I'll come out and say it, I'm a lazy ass. Well, not so much lazy, but a pretty effective procrastinator. And an ass. Sometimes.
The biggest problem with being a procrastinator, is that, in my case, I'm also a fairly ambitious creative procrastinator. That is, I do not procrastinate because I'm avoiding doing the house chores, or looking for a job, or any of that stuff. Okay, so I procrastinate about doing my chores. And I'm not the most proactive job seeker in town. Mind you, I have some good reasons, like not actually needing to work for the time being, yet I get paid anyways. Which may be part of the problem.
The problem is really a mental process; procrastination is the art of finding reasons to delay the inevitable, at least as far as concrete actions are concerned. Laziness is more not doing things because you dont give a shit about it, so why bother. Procrastination is about throwing real or imagined obstacles in the way to prevent one from starting anything in the first place. Its imagining that the obstacle has some sort of cause-and-effect relationship with some objective, whether actual or completely made-up.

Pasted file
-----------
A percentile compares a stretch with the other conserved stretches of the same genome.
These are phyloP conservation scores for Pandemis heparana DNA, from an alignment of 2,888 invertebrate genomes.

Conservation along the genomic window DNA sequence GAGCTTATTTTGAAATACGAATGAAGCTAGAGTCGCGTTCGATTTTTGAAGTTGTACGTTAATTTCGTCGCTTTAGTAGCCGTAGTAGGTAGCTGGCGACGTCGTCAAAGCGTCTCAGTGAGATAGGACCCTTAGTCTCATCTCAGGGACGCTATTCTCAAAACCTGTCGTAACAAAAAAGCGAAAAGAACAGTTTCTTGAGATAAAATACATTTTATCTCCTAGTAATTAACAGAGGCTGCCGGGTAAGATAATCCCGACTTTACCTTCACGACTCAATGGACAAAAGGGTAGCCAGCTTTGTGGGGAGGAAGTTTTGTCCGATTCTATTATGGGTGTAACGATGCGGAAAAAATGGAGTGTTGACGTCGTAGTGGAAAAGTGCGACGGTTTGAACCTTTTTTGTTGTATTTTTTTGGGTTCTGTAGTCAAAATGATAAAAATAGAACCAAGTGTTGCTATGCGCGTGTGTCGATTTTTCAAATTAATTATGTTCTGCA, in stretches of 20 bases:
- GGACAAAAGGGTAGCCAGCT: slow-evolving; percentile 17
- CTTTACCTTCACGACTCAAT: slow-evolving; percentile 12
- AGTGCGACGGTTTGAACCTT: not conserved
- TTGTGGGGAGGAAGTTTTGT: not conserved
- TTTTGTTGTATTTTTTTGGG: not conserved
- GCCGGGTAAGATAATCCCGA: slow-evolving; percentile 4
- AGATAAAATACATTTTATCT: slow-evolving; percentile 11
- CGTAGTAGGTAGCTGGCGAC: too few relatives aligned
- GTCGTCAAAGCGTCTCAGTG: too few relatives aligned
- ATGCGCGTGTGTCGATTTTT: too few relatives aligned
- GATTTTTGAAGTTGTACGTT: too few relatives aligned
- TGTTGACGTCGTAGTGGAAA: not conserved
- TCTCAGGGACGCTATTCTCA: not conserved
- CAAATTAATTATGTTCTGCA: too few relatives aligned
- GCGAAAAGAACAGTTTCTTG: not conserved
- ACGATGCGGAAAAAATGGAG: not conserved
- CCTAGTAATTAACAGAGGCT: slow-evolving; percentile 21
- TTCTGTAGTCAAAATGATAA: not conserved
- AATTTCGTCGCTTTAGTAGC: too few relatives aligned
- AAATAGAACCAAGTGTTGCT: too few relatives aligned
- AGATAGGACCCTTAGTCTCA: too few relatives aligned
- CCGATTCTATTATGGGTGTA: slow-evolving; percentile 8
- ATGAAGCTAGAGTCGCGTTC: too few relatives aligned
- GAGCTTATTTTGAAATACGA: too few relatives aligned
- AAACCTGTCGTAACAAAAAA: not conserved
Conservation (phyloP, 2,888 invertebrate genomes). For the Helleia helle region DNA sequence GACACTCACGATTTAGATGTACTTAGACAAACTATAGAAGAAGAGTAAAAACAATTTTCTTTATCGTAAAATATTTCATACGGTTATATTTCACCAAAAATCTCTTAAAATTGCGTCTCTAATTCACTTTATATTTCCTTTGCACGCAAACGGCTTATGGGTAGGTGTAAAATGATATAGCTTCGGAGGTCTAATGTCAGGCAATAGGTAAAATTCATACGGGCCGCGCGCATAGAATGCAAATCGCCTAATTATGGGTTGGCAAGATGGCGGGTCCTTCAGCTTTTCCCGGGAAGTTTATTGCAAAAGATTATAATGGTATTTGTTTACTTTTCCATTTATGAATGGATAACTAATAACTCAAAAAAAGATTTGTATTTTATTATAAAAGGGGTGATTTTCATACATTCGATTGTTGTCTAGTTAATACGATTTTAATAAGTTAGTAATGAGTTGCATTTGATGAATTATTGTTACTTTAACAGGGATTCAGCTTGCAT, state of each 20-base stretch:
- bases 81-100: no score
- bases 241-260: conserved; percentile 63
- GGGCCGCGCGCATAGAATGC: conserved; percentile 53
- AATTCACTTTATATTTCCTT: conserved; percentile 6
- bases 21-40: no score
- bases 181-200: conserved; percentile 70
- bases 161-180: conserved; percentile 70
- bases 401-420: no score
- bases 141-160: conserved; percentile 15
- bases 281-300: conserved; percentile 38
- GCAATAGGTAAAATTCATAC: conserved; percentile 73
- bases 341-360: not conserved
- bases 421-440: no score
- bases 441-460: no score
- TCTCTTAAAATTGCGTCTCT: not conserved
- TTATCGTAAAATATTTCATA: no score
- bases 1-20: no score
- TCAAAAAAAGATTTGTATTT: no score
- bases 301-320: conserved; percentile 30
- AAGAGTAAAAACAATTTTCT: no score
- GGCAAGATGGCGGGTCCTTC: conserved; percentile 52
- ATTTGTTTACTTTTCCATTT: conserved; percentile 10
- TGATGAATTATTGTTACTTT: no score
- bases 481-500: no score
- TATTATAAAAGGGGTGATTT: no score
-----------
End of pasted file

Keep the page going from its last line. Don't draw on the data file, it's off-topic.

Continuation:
Where my problem lies is that I have let things pile up. While I may wake up (or go to bed) with the motivation to get things done, sitting at the desk, in front of the screen pretty much sucks that energy dry. While here, the point of view is that the whole house is a mess, that every piece of that mess is a massive boulder to push up that thorny path to accomplishment, and really, there's all those news items I haven't read yet, so I'll do that first.
But seriously, when you can manage to get your ass off of the chair and start moving around, you realize that the effort is all about beginning, not finishing. Its really harder to convince yourself that you can, and will do it than it is to just... do.
So various strategies will have to be implemented to bypass that brain drain and just get the hands and feet going. Allocating a limited time to wake-up/breakfast/read the news should get me off the screen and looking for action. Readjusting my sleep cycle will be another improvement, as staying up late does nothing to accomplish anything (as noise is an issue, and a great excuse for putting things off for later), and neither does getting up late (as you then already feel bad for not getting up earlier.) Just that will also help me readjust to the eventual return-to-work schedule, whenever that happens.
There are few changes that can effectively take place instantaneously. The most effective ones are those that are both natural and incremental, baby steps in the right direction. You can sit down once in a while and take a break, but you keep going in the right direction. That's how objectives are attained, whether its cleaning the dishes, or finishing that short story.
And I'm late starting on that.